September 15, 2010
High Fructose Corn Syrup Makers Want Sweeter Naming
The Corn Refiners Association (CRA), the makers of high fructose corn syrup (HFCS), has asked the FDA to rename their product "corn sugar" in the face of a 20 year low in the consumption of the product in the U.S.
HFCS is one of the biggest sources of calories in the American diet due to its inexpensive price and low freezing point.
The CRA argues that there is little proof that high fructose corn syrup is linked to obesity, and while the FDA considers their application they have launched a nifty web site educating the public about corn sugar, which they argue is no worse for you than other sugars.
As the Associated Press article by Emily Fredrix points out, "Renaming products has succeeded before. For example, low eurcic acid rapeseed oil became much more popular after becoming "canola oil" in 1988. Prunes tried to shed a stodgy image by becoming "dried plums" in 2000."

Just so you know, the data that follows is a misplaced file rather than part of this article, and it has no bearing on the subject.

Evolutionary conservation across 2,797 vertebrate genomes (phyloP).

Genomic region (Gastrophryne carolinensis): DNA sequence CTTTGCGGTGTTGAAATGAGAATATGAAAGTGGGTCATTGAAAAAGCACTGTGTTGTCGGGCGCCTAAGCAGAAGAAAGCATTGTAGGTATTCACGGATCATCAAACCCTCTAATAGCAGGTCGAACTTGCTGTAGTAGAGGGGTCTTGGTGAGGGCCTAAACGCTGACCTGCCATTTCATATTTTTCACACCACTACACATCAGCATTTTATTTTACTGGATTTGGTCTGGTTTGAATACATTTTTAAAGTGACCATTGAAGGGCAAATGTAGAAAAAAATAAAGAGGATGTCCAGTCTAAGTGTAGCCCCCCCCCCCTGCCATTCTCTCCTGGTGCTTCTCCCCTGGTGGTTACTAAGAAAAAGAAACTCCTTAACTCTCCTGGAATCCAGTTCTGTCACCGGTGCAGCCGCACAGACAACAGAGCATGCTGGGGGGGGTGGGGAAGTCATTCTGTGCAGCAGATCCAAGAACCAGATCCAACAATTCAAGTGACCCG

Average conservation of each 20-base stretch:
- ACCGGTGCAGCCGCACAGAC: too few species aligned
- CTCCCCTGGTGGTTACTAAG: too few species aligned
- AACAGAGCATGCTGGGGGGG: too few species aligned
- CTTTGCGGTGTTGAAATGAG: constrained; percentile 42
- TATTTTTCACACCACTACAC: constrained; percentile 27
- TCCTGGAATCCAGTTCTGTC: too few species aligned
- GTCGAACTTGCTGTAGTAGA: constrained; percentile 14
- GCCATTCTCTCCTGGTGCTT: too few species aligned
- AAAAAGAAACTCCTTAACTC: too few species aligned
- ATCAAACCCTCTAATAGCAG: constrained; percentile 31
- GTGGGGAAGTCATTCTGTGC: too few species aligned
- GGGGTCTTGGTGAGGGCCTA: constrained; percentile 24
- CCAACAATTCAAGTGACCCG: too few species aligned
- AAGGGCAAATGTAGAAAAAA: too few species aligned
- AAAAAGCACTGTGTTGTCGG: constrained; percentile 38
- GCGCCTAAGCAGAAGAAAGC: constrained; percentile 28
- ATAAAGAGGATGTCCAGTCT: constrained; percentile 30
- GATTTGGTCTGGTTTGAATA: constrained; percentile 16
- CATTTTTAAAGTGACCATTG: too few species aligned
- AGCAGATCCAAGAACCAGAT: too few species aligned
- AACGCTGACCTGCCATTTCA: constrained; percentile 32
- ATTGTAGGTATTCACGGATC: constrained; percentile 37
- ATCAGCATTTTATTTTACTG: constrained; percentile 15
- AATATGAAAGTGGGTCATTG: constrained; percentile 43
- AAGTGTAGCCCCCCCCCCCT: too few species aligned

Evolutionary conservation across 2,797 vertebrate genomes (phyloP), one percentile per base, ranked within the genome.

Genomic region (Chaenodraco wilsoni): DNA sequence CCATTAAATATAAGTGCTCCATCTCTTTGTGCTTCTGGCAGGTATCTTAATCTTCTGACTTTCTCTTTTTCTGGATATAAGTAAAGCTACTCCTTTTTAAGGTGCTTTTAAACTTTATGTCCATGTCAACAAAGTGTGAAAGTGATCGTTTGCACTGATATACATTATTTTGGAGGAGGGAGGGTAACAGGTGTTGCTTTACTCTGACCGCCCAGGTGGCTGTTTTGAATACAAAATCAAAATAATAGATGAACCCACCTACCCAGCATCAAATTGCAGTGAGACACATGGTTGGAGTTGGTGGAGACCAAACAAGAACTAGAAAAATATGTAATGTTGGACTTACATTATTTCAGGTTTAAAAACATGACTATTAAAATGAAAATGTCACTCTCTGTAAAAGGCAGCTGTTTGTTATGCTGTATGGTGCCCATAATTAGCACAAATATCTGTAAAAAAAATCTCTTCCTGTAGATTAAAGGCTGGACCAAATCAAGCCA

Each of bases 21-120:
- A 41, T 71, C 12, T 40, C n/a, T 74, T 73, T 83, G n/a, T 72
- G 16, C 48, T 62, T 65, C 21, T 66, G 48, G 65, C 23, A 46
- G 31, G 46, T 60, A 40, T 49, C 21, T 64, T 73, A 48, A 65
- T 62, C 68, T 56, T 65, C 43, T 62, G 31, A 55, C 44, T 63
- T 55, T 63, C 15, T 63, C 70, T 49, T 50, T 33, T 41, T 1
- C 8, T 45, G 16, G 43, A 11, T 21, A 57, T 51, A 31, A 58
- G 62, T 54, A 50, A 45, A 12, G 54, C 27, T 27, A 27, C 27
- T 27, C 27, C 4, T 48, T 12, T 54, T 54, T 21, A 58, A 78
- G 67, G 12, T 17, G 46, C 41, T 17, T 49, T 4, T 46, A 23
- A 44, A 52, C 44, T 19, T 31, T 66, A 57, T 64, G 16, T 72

Yesterday the WSJ asked "What Do High Fructose Corn Syrup and Diddy Have in Common?", noting that corn syrup is now "attempting to join a long line of corporate name-switchers."
The name change would also differentiate HFCS from regular corn syrup.
Marion Nestle, a professor in New York University's department of nutrition, told the New York Times, "High-fructose corn syrup is the new trans fat. Everyone thinks it's poison, and food companies are getting rid of it as fast as they can."
She feels a better name would be "corn sugars" as there are actually two sugars in HFCS, glucose and fructose.
I'll go with that. I did not realize that there was a difference between corn syrup and HFCS, and the acronym HFCS sounds too much like a bank, or a chemical.
Corn sugar sounds natural... after all there is cane sugar and beet sugar.
Posted by William Lozito at September 15, 2010 9:07 AM
Posted to Naming
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